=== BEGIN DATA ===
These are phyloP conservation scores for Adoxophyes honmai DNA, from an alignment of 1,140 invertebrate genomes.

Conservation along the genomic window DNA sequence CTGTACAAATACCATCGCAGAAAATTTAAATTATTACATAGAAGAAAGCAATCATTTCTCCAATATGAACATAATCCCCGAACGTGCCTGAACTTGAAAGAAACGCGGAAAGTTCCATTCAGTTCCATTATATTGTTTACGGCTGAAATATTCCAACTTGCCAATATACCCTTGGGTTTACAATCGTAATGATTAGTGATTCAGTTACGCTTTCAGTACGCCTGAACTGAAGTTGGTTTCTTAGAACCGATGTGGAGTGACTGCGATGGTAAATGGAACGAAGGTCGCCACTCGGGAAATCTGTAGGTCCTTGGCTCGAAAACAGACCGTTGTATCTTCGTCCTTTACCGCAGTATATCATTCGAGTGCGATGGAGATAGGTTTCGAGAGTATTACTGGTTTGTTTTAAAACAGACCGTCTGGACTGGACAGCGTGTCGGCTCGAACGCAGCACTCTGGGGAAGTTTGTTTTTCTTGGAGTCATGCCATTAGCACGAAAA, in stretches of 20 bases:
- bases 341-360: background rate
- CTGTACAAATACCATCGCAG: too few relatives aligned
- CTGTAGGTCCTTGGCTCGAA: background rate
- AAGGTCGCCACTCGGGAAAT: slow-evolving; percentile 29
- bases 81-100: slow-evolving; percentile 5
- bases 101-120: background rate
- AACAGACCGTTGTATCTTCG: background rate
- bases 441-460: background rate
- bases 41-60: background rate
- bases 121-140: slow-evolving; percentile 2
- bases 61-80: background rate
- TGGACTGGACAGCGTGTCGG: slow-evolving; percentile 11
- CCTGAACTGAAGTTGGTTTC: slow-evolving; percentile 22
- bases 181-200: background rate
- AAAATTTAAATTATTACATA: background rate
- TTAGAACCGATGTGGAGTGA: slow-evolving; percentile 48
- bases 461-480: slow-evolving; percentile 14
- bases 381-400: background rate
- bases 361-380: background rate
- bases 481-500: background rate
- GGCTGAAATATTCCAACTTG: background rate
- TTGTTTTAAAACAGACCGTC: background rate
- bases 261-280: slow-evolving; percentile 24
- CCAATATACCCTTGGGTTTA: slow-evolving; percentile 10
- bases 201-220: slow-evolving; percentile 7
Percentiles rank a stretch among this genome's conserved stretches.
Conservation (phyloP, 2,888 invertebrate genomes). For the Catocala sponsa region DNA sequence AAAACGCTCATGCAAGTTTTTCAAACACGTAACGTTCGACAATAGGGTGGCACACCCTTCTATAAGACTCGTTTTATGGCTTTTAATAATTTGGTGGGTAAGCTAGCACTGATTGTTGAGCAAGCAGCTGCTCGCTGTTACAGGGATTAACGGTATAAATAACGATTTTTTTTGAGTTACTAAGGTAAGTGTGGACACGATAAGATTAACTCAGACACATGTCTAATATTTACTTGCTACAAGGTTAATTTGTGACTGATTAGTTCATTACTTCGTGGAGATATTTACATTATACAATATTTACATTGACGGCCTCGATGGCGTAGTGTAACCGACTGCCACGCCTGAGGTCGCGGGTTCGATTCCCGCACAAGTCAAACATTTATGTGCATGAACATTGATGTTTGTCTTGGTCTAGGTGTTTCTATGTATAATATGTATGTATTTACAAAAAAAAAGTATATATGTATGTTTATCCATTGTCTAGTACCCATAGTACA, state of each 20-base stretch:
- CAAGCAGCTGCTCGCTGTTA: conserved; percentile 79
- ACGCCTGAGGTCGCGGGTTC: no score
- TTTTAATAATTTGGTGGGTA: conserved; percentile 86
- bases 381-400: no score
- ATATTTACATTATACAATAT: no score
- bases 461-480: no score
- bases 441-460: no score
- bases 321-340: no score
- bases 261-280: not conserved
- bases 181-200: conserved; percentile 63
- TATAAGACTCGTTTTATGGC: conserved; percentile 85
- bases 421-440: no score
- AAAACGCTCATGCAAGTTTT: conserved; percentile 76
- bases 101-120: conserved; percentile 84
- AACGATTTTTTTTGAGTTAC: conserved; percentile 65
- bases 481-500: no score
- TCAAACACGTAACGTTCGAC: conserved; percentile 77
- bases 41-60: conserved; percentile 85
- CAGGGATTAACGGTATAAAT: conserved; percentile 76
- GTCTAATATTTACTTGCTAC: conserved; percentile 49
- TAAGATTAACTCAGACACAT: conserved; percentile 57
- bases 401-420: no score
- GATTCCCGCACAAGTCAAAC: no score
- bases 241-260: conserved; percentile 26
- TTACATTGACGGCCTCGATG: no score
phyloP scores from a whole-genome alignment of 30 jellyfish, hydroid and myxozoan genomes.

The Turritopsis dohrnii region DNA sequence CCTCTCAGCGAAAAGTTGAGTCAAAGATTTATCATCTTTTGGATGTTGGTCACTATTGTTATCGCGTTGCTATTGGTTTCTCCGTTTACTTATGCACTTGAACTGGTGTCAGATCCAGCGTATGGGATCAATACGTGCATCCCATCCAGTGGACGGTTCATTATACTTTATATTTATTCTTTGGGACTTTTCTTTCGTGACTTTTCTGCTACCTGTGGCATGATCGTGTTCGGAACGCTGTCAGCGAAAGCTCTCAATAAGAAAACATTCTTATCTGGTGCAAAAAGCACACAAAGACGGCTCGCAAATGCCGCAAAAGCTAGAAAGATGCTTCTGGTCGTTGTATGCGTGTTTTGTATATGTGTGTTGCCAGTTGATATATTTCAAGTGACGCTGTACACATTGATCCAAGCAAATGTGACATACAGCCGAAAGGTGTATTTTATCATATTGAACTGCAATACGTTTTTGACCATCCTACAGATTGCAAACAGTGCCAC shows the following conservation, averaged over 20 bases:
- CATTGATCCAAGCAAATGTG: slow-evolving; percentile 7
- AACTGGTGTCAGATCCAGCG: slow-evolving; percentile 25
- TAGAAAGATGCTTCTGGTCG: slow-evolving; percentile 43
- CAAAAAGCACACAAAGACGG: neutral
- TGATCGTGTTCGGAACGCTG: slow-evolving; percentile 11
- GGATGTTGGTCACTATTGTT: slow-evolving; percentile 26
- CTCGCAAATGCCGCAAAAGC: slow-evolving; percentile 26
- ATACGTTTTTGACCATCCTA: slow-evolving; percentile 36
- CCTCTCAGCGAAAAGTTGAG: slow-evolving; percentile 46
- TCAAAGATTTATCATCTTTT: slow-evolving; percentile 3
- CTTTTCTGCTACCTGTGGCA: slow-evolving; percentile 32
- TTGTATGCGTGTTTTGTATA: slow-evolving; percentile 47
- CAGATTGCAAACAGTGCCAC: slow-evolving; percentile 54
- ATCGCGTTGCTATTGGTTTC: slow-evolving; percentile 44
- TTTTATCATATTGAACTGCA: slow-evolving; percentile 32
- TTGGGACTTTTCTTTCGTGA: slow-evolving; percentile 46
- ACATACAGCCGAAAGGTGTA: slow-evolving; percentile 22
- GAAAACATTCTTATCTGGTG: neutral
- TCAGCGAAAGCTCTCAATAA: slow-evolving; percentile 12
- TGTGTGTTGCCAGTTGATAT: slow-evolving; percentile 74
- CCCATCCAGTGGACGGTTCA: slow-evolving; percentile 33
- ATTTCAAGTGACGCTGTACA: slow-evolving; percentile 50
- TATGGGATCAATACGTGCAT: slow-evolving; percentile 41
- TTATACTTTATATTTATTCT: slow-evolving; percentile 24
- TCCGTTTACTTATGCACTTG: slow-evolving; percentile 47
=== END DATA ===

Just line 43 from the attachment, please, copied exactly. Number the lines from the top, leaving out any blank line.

- bases 101-120: conserved; percentile 84